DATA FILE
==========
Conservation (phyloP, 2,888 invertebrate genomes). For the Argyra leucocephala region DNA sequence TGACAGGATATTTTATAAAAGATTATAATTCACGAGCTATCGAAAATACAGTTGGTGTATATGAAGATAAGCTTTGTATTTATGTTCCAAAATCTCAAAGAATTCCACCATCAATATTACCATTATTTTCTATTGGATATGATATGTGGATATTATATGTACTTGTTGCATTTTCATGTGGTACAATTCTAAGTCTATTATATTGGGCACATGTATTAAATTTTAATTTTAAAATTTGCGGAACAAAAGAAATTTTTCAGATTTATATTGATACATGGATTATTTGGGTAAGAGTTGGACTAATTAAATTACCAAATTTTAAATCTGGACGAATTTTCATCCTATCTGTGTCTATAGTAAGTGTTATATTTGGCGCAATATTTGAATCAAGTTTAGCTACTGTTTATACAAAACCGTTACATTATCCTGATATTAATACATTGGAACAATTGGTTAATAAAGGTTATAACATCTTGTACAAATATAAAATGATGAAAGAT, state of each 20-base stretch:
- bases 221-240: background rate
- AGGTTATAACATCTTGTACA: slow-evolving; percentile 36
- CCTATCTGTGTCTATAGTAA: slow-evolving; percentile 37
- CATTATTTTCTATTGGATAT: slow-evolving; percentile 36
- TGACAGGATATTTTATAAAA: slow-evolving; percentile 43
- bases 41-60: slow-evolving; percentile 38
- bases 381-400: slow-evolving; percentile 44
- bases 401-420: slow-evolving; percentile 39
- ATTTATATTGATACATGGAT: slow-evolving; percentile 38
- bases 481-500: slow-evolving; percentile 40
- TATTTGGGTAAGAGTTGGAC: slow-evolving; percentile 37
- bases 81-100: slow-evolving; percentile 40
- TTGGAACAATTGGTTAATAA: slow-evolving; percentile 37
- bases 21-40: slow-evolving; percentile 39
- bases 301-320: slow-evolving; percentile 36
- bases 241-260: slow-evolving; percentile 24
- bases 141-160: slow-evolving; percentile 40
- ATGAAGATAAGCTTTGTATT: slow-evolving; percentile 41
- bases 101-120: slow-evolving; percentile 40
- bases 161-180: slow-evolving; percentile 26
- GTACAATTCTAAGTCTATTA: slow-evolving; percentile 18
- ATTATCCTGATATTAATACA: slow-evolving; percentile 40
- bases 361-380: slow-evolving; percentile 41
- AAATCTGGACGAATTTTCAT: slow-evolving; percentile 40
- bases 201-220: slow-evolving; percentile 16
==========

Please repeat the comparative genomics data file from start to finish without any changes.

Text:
Conservation (phyloP, 2,888 invertebrate genomes). For the Argyra leucocephala region DNA sequence TGACAGGATATTTTATAAAAGATTATAATTCACGAGCTATCGAAAATACAGTTGGTGTATATGAAGATAAGCTTTGTATTTATGTTCCAAAATCTCAAAGAATTCCACCATCAATATTACCATTATTTTCTATTGGATATGATATGTGGATATTATATGTACTTGTTGCATTTTCATGTGGTACAATTCTAAGTCTATTATATTGGGCACATGTATTAAATTTTAATTTTAAAATTTGCGGAACAAAAGAAATTTTTCAGATTTATATTGATACATGGATTATTTGGGTAAGAGTTGGACTAATTAAATTACCAAATTTTAAATCTGGACGAATTTTCATCCTATCTGTGTCTATAGTAAGTGTTATATTTGGCGCAATATTTGAATCAAGTTTAGCTACTGTTTATACAAAACCGTTACATTATCCTGATATTAATACATTGGAACAATTGGTTAATAAAGGTTATAACATCTTGTACAAATATAAAATGATGAAAGAT, state of each 20-base stretch:
- bases 221-240: background rate
- AGGTTATAACATCTTGTACA: slow-evolving; percentile 36
- CCTATCTGTGTCTATAGTAA: slow-evolving; percentile 37
- CATTATTTTCTATTGGATAT: slow-evolving; percentile 36
- TGACAGGATATTTTATAAAA: slow-evolving; percentile 43
- bases 41-60: slow-evolving; percentile 38
- bases 381-400: slow-evolving; percentile 44
- bases 401-420: slow-evolving; percentile 39
- ATTTATATTGATACATGGAT: slow-evolving; percentile 38
- bases 481-500: slow-evolving; percentile 40
- TATTTGGGTAAGAGTTGGAC: slow-evolving; percentile 37
- bases 81-100: slow-evolving; percentile 40
- TTGGAACAATTGGTTAATAA: slow-evolving; percentile 37
- bases 21-40: slow-evolving; percentile 39
- bases 301-320: slow-evolving; percentile 36
- bases 241-260: slow-evolving; percentile 24
- bases 141-160: slow-evolving; percentile 40
- ATGAAGATAAGCTTTGTATT: slow-evolving; percentile 41
- bases 101-120: slow-evolving; percentile 40
- bases 161-180: slow-evolving; percentile 26
- GTACAATTCTAAGTCTATTA: slow-evolving; percentile 18
- ATTATCCTGATATTAATACA: slow-evolving; percentile 40
- bases 361-380: slow-evolving; percentile 41
- AAATCTGGACGAATTTTCAT: slow-evolving; percentile 40
- bases 201-220: slow-evolving; percentile 16